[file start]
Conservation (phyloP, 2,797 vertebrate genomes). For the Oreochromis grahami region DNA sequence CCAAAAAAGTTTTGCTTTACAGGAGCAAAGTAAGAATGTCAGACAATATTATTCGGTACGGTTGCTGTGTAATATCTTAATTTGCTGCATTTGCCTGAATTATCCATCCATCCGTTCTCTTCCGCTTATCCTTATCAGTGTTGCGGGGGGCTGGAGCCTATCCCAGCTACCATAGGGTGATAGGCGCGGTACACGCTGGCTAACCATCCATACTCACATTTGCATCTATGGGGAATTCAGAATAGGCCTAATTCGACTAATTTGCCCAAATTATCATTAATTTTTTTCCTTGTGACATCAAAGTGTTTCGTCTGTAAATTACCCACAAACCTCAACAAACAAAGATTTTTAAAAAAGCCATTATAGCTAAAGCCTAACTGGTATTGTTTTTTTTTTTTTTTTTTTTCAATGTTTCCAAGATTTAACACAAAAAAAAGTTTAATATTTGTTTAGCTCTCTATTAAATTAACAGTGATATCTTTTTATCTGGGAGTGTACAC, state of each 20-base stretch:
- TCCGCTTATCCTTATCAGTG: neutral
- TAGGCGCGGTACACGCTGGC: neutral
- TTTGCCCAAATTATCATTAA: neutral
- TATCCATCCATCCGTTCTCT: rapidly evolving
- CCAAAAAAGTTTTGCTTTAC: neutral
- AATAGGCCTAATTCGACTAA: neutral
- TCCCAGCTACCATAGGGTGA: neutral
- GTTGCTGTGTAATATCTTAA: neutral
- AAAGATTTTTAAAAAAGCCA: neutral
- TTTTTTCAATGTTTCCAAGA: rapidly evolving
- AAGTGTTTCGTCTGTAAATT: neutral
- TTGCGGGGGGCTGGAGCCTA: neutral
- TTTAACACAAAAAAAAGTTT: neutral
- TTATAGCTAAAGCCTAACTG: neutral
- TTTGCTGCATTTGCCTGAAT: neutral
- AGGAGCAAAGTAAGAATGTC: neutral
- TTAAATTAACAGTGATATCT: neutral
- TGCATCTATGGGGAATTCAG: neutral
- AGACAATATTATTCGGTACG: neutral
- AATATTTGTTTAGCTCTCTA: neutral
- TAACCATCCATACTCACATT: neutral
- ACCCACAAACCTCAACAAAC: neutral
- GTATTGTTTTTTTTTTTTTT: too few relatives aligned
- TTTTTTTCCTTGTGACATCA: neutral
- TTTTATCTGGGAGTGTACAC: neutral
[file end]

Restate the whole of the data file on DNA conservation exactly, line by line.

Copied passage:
Conservation (phyloP, 2,797 vertebrate genomes). For the Oreochromis grahami region DNA sequence CCAAAAAAGTTTTGCTTTACAGGAGCAAAGTAAGAATGTCAGACAATATTATTCGGTACGGTTGCTGTGTAATATCTTAATTTGCTGCATTTGCCTGAATTATCCATCCATCCGTTCTCTTCCGCTTATCCTTATCAGTGTTGCGGGGGGCTGGAGCCTATCCCAGCTACCATAGGGTGATAGGCGCGGTACACGCTGGCTAACCATCCATACTCACATTTGCATCTATGGGGAATTCAGAATAGGCCTAATTCGACTAATTTGCCCAAATTATCATTAATTTTTTTCCTTGTGACATCAAAGTGTTTCGTCTGTAAATTACCCACAAACCTCAACAAACAAAGATTTTTAAAAAAGCCATTATAGCTAAAGCCTAACTGGTATTGTTTTTTTTTTTTTTTTTTTTCAATGTTTCCAAGATTTAACACAAAAAAAAGTTTAATATTTGTTTAGCTCTCTATTAAATTAACAGTGATATCTTTTTATCTGGGAGTGTACAC, state of each 20-base stretch:
- TCCGCTTATCCTTATCAGTG: neutral
- TAGGCGCGGTACACGCTGGC: neutral
- TTTGCCCAAATTATCATTAA: neutral
- TATCCATCCATCCGTTCTCT: rapidly evolving
- CCAAAAAAGTTTTGCTTTAC: neutral
- AATAGGCCTAATTCGACTAA: neutral
- TCCCAGCTACCATAGGGTGA: neutral
- GTTGCTGTGTAATATCTTAA: neutral
- AAAGATTTTTAAAAAAGCCA: neutral
- TTTTTTCAATGTTTCCAAGA: rapidly evolving
- AAGTGTTTCGTCTGTAAATT: neutral
- TTGCGGGGGGCTGGAGCCTA: neutral
- TTTAACACAAAAAAAAGTTT: neutral
- TTATAGCTAAAGCCTAACTG: neutral
- TTTGCTGCATTTGCCTGAAT: neutral
- AGGAGCAAAGTAAGAATGTC: neutral
- TTAAATTAACAGTGATATCT: neutral
- TGCATCTATGGGGAATTCAG: neutral
- AGACAATATTATTCGGTACG: neutral
- AATATTTGTTTAGCTCTCTA: neutral
- TAACCATCCATACTCACATT: neutral
- ACCCACAAACCTCAACAAAC: neutral
- GTATTGTTTTTTTTTTTTTT: too few relatives aligned
- TTTTTTTCCTTGTGACATCA: neutral
- TTTTATCTGGGAGTGTACAC: neutral